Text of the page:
Targets of “friendly fraud”, the hotel industry has lost millions of dollars each year in avoidable losses. It is no secret that the hospitality industry has a notably high ratio of chargebacks when compared to other sectors, 80% of them related to friendly fraud and impacting their bottom line. Hospitality Net, Robert Harrow, recommends fighting back using the tips below.
Chargebacks can be quite costly. When a customer reverses a charge on their card, not only are you slapped with a $25 fee but you may have also lost revenue for a particular room if no one else books it in time. If your property becomes a hotspot for fraud-related chargebacks, you may even run the risk of losing the privilege of accepting card payments.
According to Kirsten Rebello, a chargeback manager for Chase Paymentech, “many properties are finding it increasingly difficult to protect themselves against chargebacks.” It’s easier than ever before for consumers to dispute credit card charges. Banks are automating the process, allowing them to keep up with more claims. Many mobile banking apps enable consumers to file chargebacks by pressing a few buttons.
Hotel owners and managers are therefore incentivized to do everything they can to fight against chargebacks. While you can’t eliminate all, there are steps you can take to mitigate them. Follow these six golden rules to aid you in battle with chargebacks.
1) Make sure you’re using a clear payment descriptor. When your guest looks over their credit card statement they should immediately recognize the purchase they made. Avoid using shorthand or code that only makes sense to you. For example, instead of coding something as “P BB”, have the charge show up as “Paradise Bed & Breakfast”. That’ll reduce the likelihood of a customer filing a chargeback because they fail to recognize the charge, and so assume that their credit card has been stolen and used fraudulently. According to Rick Lynch, Senior Vice President of Business Development at Verifi, a the majority of chargebacks they handle originate with an unclear payment descriptor.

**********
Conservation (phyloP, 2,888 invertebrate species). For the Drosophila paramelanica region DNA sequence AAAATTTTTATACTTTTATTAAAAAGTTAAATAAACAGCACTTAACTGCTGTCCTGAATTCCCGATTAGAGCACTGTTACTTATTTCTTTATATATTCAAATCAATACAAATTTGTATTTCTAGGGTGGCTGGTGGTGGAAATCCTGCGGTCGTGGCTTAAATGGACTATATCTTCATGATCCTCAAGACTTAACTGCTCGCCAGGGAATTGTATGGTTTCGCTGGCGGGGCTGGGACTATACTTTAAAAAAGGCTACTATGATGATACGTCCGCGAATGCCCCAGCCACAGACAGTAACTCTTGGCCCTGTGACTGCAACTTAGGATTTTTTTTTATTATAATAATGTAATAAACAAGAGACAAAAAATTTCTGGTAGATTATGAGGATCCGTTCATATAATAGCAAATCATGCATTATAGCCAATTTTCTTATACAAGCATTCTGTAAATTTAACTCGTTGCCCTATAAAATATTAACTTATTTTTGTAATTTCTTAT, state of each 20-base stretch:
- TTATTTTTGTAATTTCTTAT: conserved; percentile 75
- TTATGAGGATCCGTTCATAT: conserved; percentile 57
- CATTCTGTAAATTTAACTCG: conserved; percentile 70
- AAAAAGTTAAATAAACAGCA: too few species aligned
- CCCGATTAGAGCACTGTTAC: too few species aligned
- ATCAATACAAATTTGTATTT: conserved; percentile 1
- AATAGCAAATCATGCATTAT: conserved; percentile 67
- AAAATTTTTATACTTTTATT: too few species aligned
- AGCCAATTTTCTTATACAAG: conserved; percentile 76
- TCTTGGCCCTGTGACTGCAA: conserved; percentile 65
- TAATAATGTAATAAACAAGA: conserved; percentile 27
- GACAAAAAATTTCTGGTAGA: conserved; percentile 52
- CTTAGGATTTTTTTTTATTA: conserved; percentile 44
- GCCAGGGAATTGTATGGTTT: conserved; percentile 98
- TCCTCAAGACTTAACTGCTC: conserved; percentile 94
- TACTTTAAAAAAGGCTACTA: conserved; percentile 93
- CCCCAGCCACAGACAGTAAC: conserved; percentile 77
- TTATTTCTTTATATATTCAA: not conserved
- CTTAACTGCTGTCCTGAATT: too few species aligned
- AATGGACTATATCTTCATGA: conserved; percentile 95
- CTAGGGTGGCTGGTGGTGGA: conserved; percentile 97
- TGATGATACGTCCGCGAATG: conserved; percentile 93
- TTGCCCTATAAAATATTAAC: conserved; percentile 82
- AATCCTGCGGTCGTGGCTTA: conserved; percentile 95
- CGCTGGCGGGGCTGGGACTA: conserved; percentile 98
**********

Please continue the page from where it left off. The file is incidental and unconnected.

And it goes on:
2) Respond to a chargeback sooner rather than later. Merchants are typically given just 39 days to respond to a chargeback. The clock starts ticking from the moment the dispute is filed. You need to send in your counterclaim through the proper channels, along with any supporting documentation that proves you were in the right. When you’re notified of a chargeback, you should be given information on whom you need to contact in order to dispute it. If that information is missing, contact your credit card processor for assistance.
3) Make your payment and refund policies easily accessible to customers. If a customer argues ignorance about your refund policy or anything else for which they may have been charged, your best line of defense is to show not only that they were given all appropriate information, but that they also agreed to it. That means the online page on which your customers check out should include the requirement that guests accept all your terms and conditions, and that those be written so as to be clear and unambiguous.
4) Imprint—don’t photocopy—your guest’s credit card. Some hotel owners who lack an electronic reader try to prepare for unfounded chargebacks by photocopying their guests’ payment information. That allows them to show proof that the card was present at the time of the transaction.
However, a photocopy isn’t enough to file a dispute. Instead, you must use an imprint machine to capture the card. According to Visa, “a chargeback is invalid if a legible imprint is obtained or the card was electronically read.” Imprint machines are inexpensive, typically costing between $15 and $40, and would pay for themselves if they helped prevent just one or two chargebacks.
5) Adhere to PCI and processor standards. When you sign on with a payment processor they will typically provide you with a handbook for how you should handle payments at your establishment. Don’t disregard this information. Rather, study it to ensure you’re capturing all the required information from your guests, since verifying that you did will be one of your bank’s first steps when investigating chargebacks. In some cases, for example, you may be required to log the IP addresses of customers who book their stay online. Make sure any employee handling payments is also aware of the relevant requirements.
6) Look for card processors with fraud detection services. One of the best ways to prevent chargebacks is to combat fraudulent purchases at your property. When choosing a credit card processor, look for those who can provide special services that can turn away or prevent fraudulent transactions. Some can analyze a transaction for risk level even before it goes through. As the business owner, you then can evaluate any transactions found to be risky and take additional security precautions such as contacting the customer to obtain additional information.